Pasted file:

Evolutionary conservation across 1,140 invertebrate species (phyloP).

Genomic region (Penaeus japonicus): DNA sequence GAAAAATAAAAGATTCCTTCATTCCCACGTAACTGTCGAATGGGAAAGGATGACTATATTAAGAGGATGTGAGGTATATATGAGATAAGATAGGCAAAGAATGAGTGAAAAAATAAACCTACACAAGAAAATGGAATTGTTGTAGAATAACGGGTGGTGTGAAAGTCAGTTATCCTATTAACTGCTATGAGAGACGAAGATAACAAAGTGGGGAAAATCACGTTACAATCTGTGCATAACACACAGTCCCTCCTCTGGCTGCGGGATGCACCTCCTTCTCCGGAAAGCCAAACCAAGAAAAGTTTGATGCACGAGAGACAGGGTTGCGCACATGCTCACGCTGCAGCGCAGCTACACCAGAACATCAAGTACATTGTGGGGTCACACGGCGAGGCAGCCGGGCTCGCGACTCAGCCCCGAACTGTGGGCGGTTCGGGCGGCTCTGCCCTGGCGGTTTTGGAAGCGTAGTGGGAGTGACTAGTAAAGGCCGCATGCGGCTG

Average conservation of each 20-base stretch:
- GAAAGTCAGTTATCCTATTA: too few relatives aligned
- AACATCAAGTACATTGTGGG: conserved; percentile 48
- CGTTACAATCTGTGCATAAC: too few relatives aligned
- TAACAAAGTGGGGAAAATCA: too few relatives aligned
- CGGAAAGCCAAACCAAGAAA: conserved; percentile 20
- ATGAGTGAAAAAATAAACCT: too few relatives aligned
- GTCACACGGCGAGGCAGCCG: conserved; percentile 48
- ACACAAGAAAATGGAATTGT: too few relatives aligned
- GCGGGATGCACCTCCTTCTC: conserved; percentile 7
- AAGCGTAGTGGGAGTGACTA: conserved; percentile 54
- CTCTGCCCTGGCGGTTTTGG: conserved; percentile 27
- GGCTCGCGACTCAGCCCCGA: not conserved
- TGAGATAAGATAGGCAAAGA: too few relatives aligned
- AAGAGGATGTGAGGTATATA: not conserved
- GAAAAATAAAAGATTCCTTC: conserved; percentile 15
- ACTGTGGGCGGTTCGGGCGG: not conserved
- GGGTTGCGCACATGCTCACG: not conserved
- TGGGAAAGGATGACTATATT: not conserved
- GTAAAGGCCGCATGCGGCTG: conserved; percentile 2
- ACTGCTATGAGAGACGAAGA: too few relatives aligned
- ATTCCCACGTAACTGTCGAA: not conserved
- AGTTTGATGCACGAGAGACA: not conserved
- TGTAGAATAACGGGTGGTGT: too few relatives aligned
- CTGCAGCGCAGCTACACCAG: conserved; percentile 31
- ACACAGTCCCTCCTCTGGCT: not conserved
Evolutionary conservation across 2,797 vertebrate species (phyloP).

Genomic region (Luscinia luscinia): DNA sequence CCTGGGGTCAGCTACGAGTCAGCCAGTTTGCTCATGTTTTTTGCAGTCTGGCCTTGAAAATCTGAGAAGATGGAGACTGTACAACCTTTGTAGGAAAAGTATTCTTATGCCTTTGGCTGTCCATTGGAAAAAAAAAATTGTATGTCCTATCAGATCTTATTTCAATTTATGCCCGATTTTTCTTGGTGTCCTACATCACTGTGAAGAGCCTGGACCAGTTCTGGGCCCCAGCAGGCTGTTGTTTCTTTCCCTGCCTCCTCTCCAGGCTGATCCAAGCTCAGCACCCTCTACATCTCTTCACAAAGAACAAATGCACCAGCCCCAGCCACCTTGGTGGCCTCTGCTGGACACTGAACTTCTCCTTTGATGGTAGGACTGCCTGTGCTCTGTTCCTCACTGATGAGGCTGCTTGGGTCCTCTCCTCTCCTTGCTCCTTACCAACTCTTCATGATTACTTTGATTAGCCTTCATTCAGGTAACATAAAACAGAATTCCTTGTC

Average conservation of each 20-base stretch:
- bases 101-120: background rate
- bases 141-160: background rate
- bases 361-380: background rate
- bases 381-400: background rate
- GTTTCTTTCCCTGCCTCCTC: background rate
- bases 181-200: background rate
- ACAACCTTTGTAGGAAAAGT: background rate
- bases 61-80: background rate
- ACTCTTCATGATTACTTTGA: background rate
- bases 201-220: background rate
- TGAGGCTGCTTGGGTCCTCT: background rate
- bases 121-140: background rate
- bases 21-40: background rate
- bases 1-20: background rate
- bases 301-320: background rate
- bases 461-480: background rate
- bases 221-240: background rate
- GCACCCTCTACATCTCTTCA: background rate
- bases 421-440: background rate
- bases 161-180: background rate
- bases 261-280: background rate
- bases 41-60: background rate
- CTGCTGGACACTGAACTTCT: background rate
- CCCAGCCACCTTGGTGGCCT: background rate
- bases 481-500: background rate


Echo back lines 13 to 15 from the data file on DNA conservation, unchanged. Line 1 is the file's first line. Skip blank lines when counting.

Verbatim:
- AAGCGTAGTGGGAGTGACTA: conserved; percentile 54
- CTCTGCCCTGGCGGTTTTGG: conserved; percentile 27
- GGCTCGCGACTCAGCCCCGA: not conserved